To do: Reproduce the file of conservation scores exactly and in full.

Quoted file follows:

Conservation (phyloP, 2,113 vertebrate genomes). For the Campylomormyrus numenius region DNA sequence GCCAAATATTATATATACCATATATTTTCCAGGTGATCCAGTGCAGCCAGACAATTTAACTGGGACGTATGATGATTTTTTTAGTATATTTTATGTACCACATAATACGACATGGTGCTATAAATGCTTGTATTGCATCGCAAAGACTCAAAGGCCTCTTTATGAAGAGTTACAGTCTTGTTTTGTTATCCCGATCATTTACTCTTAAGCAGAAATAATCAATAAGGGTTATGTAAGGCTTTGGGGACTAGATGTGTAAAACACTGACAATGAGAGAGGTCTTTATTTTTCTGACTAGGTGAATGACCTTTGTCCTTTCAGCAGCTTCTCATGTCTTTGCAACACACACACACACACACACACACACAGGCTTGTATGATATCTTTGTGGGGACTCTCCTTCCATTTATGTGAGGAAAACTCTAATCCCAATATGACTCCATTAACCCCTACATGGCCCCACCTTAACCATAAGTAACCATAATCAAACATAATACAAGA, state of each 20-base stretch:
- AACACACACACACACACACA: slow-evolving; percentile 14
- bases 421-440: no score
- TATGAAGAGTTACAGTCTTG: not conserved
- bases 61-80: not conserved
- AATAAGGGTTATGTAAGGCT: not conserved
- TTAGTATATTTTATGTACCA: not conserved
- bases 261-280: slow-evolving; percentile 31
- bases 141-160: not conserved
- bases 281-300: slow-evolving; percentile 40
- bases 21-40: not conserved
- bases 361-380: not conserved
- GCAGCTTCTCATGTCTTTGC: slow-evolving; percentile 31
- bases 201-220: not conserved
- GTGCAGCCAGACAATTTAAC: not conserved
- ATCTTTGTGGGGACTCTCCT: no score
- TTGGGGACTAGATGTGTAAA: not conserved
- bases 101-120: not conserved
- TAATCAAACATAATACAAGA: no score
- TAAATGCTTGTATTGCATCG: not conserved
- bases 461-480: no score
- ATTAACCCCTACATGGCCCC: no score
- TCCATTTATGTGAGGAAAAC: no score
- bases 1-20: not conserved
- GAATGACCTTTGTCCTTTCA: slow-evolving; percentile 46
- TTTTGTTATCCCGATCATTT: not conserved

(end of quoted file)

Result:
Conservation (phyloP, 2,113 vertebrate genomes). For the Campylomormyrus numenius region DNA sequence GCCAAATATTATATATACCATATATTTTCCAGGTGATCCAGTGCAGCCAGACAATTTAACTGGGACGTATGATGATTTTTTTAGTATATTTTATGTACCACATAATACGACATGGTGCTATAAATGCTTGTATTGCATCGCAAAGACTCAAAGGCCTCTTTATGAAGAGTTACAGTCTTGTTTTGTTATCCCGATCATTTACTCTTAAGCAGAAATAATCAATAAGGGTTATGTAAGGCTTTGGGGACTAGATGTGTAAAACACTGACAATGAGAGAGGTCTTTATTTTTCTGACTAGGTGAATGACCTTTGTCCTTTCAGCAGCTTCTCATGTCTTTGCAACACACACACACACACACACACACACAGGCTTGTATGATATCTTTGTGGGGACTCTCCTTCCATTTATGTGAGGAAAACTCTAATCCCAATATGACTCCATTAACCCCTACATGGCCCCACCTTAACCATAAGTAACCATAATCAAACATAATACAAGA, state of each 20-base stretch:
- AACACACACACACACACACA: slow-evolving; percentile 14
- bases 421-440: no score
- TATGAAGAGTTACAGTCTTG: not conserved
- bases 61-80: not conserved
- AATAAGGGTTATGTAAGGCT: not conserved
- TTAGTATATTTTATGTACCA: not conserved
- bases 261-280: slow-evolving; percentile 31
- bases 141-160: not conserved
- bases 281-300: slow-evolving; percentile 40
- bases 21-40: not conserved
- bases 361-380: not conserved
- GCAGCTTCTCATGTCTTTGC: slow-evolving; percentile 31
- bases 201-220: not conserved
- GTGCAGCCAGACAATTTAAC: not conserved
- ATCTTTGTGGGGACTCTCCT: no score
- TTGGGGACTAGATGTGTAAA: not conserved
- bases 101-120: not conserved
- TAATCAAACATAATACAAGA: no score
- TAAATGCTTGTATTGCATCG: not conserved
- bases 461-480: no score
- ATTAACCCCTACATGGCCCC: no score
- TCCATTTATGTGAGGAAAAC: no score
- bases 1-20: not conserved
- GAATGACCTTTGTCCTTTCA: slow-evolving; percentile 46
- TTTTGTTATCCCGATCATTT: not conserved